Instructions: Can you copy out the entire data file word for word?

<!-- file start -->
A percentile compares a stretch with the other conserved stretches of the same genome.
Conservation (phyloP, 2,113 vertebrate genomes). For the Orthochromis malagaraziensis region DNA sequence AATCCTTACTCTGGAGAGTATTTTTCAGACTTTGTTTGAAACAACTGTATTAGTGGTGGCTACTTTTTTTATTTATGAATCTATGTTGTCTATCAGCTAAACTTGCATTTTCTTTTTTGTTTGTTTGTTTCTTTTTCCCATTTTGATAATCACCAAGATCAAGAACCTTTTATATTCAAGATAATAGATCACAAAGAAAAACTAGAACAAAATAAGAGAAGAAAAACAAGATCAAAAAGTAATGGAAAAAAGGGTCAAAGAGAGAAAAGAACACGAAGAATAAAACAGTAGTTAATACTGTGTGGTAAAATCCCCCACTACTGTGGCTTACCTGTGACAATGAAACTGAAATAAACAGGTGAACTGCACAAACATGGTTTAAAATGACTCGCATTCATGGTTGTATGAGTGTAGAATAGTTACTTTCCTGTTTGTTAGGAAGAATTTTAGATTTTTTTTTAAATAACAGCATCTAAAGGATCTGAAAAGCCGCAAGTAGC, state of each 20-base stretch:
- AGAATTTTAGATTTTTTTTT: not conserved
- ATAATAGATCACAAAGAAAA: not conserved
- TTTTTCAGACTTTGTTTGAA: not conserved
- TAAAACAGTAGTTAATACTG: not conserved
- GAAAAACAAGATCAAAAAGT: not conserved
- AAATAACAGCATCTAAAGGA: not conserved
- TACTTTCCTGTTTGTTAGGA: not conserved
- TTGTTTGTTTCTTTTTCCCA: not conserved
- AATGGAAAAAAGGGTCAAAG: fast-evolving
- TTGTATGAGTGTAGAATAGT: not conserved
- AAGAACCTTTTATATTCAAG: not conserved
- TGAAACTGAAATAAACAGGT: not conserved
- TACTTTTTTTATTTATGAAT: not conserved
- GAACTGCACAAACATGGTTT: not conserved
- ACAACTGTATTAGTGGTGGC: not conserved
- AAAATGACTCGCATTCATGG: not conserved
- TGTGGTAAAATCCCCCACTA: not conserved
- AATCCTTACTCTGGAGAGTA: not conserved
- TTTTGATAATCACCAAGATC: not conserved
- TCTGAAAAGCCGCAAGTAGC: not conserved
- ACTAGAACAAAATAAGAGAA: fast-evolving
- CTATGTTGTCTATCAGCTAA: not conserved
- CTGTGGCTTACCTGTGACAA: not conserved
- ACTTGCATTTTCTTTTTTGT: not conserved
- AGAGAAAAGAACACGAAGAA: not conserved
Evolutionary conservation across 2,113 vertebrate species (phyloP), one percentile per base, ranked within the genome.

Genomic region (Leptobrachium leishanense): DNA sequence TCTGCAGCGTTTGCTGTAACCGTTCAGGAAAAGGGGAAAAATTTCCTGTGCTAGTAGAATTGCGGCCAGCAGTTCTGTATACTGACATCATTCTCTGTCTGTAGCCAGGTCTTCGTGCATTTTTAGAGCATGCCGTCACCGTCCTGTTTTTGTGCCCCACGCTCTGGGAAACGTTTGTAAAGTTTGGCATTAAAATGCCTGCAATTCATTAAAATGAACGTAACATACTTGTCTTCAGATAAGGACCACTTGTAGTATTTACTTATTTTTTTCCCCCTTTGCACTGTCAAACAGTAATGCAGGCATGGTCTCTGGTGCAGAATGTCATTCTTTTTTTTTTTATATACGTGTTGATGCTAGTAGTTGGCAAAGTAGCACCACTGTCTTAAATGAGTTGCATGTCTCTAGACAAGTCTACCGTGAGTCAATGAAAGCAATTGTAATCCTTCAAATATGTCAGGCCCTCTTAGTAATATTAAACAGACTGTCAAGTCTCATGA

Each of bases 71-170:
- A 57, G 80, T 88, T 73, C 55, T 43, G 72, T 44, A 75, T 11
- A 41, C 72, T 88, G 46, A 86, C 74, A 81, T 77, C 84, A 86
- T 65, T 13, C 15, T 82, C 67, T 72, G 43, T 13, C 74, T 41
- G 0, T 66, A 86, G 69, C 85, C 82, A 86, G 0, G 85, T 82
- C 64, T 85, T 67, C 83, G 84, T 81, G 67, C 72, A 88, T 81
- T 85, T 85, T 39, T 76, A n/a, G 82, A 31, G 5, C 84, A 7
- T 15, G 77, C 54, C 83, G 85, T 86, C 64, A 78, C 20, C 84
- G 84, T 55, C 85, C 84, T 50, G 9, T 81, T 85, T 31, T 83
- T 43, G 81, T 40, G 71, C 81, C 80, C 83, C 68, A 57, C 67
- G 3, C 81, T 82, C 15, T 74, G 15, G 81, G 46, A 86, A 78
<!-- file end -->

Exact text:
A percentile compares a stretch with the other conserved stretches of the same genome.
Conservation (phyloP, 2,113 vertebrate genomes). For the Orthochromis malagaraziensis region DNA sequence AATCCTTACTCTGGAGAGTATTTTTCAGACTTTGTTTGAAACAACTGTATTAGTGGTGGCTACTTTTTTTATTTATGAATCTATGTTGTCTATCAGCTAAACTTGCATTTTCTTTTTTGTTTGTTTGTTTCTTTTTCCCATTTTGATAATCACCAAGATCAAGAACCTTTTATATTCAAGATAATAGATCACAAAGAAAAACTAGAACAAAATAAGAGAAGAAAAACAAGATCAAAAAGTAATGGAAAAAAGGGTCAAAGAGAGAAAAGAACACGAAGAATAAAACAGTAGTTAATACTGTGTGGTAAAATCCCCCACTACTGTGGCTTACCTGTGACAATGAAACTGAAATAAACAGGTGAACTGCACAAACATGGTTTAAAATGACTCGCATTCATGGTTGTATGAGTGTAGAATAGTTACTTTCCTGTTTGTTAGGAAGAATTTTAGATTTTTTTTTAAATAACAGCATCTAAAGGATCTGAAAAGCCGCAAGTAGC, state of each 20-base stretch:
- AGAATTTTAGATTTTTTTTT: not conserved
- ATAATAGATCACAAAGAAAA: not conserved
- TTTTTCAGACTTTGTTTGAA: not conserved
- TAAAACAGTAGTTAATACTG: not conserved
- GAAAAACAAGATCAAAAAGT: not conserved
- AAATAACAGCATCTAAAGGA: not conserved
- TACTTTCCTGTTTGTTAGGA: not conserved
- TTGTTTGTTTCTTTTTCCCA: not conserved
- AATGGAAAAAAGGGTCAAAG: fast-evolving
- TTGTATGAGTGTAGAATAGT: not conserved
- AAGAACCTTTTATATTCAAG: not conserved
- TGAAACTGAAATAAACAGGT: not conserved
- TACTTTTTTTATTTATGAAT: not conserved
- GAACTGCACAAACATGGTTT: not conserved
- ACAACTGTATTAGTGGTGGC: not conserved
- AAAATGACTCGCATTCATGG: not conserved
- TGTGGTAAAATCCCCCACTA: not conserved
- AATCCTTACTCTGGAGAGTA: not conserved
- TTTTGATAATCACCAAGATC: not conserved
- TCTGAAAAGCCGCAAGTAGC: not conserved
- ACTAGAACAAAATAAGAGAA: fast-evolving
- CTATGTTGTCTATCAGCTAA: not conserved
- CTGTGGCTTACCTGTGACAA: not conserved
- ACTTGCATTTTCTTTTTTGT: not conserved
- AGAGAAAAGAACACGAAGAA: not conserved
Evolutionary conservation across 2,113 vertebrate species (phyloP), one percentile per base, ranked within the genome.

Genomic region (Leptobrachium leishanense): DNA sequence TCTGCAGCGTTTGCTGTAACCGTTCAGGAAAAGGGGAAAAATTTCCTGTGCTAGTAGAATTGCGGCCAGCAGTTCTGTATACTGACATCATTCTCTGTCTGTAGCCAGGTCTTCGTGCATTTTTAGAGCATGCCGTCACCGTCCTGTTTTTGTGCCCCACGCTCTGGGAAACGTTTGTAAAGTTTGGCATTAAAATGCCTGCAATTCATTAAAATGAACGTAACATACTTGTCTTCAGATAAGGACCACTTGTAGTATTTACTTATTTTTTTCCCCCTTTGCACTGTCAAACAGTAATGCAGGCATGGTCTCTGGTGCAGAATGTCATTCTTTTTTTTTTTATATACGTGTTGATGCTAGTAGTTGGCAAAGTAGCACCACTGTCTTAAATGAGTTGCATGTCTCTAGACAAGTCTACCGTGAGTCAATGAAAGCAATTGTAATCCTTCAAATATGTCAGGCCCTCTTAGTAATATTAAACAGACTGTCAAGTCTCATGA

Each of bases 71-170:
- A 57, G 80, T 88, T 73, C 55, T 43, G 72, T 44, A 75, T 11
- A 41, C 72, T 88, G 46, A 86, C 74, A 81, T 77, C 84, A 86
- T 65, T 13, C 15, T 82, C 67, T 72, G 43, T 13, C 74, T 41
- G 0, T 66, A 86, G 69, C 85, C 82, A 86, G 0, G 85, T 82
- C 64, T 85, T 67, C 83, G 84, T 81, G 67, C 72, A 88, T 81
- T 85, T 85, T 39, T 76, A n/a, G 82, A 31, G 5, C 84, A 7
- T 15, G 77, C 54, C 83, G 85, T 86, C 64, A 78, C 20, C 84
- G 84, T 55, C 85, C 84, T 50, G 9, T 81, T 85, T 31, T 83
- T 43, G 81, T 40, G 71, C 81, C 80, C 83, C 68, A 57, C 67
- G 3, C 81, T 82, C 15, T 74, G 15, G 81, G 46, A 86, A 78